- Associated Press - Tuesday, April 1, 2014

COLUMBIA, S.C. (AP) - A Senate panel recommended Tuesday adding members to the board that invests South Carolina’s pension portfolio to help ease public employees’ concerns about how their retirement money’s being handled.

Senators say three years of public feuding between Treasurer Curtis Loftis and his fellow board members on the Retirement System Investment Commission have scared workers, who want assurances they’ll receive their promised pensions when they retire. Roughly 230,000 employees of state and local governments, schools, and National Guard members contribute to the state’s $27 billion investment portfolio, which provides checks to about 130,000 retirees.

“People want to know their retirement will be there when they retire,” said Sen. Joel Lourie, D-Columbia, co-chairman of a bi-partisan panel created to look into Loftis‘ accusations. “Constituency groups are very alarmed at all the back and forth, all the politics and accusations. Our goal is perhaps that some of the rhetoric can be put to bed.”

After seven meetings, the panel issued a report to the Senate Finance Committee on Tuesday calling Loftis‘ accusations of criminality unfounded. Senators await the results of an outside audit, expected in the coming weeks, to address Loftis‘ contention that the board pays too much in fees.

But the senators agree with one of his recommendations to expand the seven-member board.

Their report says the best way to drive out fear is to restructure the board to give employees a formal seat at the decision-making table. Currently, the one member who represents retirees is elected by the commission.

Loftis believes the board’s membership needs to be more diverse and should include a retiree as well as a current state employee, said his spokesman, Alex Stroman.

Any change to the board requires legislation that has yet to be filed. How many members should sit on the revised board is undecided, said Sen. Kevin Bryant, the panel’s Republican co-chairman. But he believes the impending legislation could pass before the session ends in June.

Senators are adamant that any additional members have financial backgrounds that qualify them to make large investment decisions.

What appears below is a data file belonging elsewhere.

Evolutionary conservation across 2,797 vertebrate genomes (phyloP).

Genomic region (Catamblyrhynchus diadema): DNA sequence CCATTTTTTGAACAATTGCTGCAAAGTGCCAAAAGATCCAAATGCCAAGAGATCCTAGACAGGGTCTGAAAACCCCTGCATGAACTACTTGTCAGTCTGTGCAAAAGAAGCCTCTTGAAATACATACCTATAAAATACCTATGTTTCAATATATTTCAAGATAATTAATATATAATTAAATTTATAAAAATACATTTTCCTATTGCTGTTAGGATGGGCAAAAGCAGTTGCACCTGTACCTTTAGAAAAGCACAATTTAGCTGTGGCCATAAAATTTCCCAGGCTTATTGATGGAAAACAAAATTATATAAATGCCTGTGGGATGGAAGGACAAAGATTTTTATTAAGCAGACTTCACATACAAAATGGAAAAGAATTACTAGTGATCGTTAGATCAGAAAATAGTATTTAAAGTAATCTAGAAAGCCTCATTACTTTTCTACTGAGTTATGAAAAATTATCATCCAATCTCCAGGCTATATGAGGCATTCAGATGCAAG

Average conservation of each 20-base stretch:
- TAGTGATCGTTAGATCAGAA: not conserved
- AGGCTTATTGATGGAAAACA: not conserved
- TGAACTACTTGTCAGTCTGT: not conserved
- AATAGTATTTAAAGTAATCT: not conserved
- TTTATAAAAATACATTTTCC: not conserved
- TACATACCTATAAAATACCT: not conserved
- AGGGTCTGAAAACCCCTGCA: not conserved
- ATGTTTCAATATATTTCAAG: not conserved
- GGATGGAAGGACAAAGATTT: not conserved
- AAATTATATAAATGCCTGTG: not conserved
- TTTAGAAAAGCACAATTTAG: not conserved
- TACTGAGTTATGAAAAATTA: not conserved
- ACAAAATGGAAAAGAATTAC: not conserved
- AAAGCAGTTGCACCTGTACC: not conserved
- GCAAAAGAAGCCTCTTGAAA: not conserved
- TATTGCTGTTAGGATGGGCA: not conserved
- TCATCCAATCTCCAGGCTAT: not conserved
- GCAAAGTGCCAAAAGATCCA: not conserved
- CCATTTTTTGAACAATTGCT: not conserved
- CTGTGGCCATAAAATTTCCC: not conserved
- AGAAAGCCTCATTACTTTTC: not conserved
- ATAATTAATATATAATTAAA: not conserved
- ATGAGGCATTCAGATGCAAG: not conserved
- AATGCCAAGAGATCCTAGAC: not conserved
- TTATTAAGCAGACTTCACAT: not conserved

The treasurer is the only elected official on the investment panel, and the only one without a required background in finance.

Lourie said testimony in the panel’s meetings made it “very obvious to me one needs to have a very sophisticated understanding of how pension funds operate and fees are reported.”

Stroman criticized the panel’s report for reaching a “predetermined outcome that has been less about fixing retirement investments and more about taking the only elected person off the commission.”

Although the Senate Finance Committee didn’t specifically discuss that idea Tuesday, Stroman pointed to a statement by its chairman, Sen. Hugh Leatherman.

“You’re in the big boy’s territory when you’re evaluating and making investments with somebody else’s money,” said Leatherman, R-Florence. “Anyone investing retirees’ money has to have those qualifications.”

In 2012, then-Sen. Greg Ryberg tried unsuccessfully to force Loftis to appoint someone to the commission in his stead, as other lawmakers including Leatherman do. The Senate voted 34-10 to kill Ryberg’s proposed amendment. Ryberg is now the commission’s chief operating officer, hired last fall after his predecessor quit.

Bryant said he welcomes that debate again, but it’s too late in the session to happen this year.

Loftis is seeking a second term. Republican Brian Adams of Spartanburg filed Friday to challenge him in the June GOP primary.

The subcommittee’s report pointed to earlier findings by state Inspector General Patrick Maley. His report, released last July, found no criminal conduct or deceptive practices by the commission. But he wrote he’d never seen such a toxic, distrustful relationship between two organizations. Loftis had requested Maley’s investigation.

“We are very gratified that the subcommittee has confirmed the complete absence of wrongdoing as so often is charged by Mr. Loftis,” Ryberg said

Stroman said Loftis is disappointed the panel didn’t focus on the positive effects he’s had on the commission’s processes.

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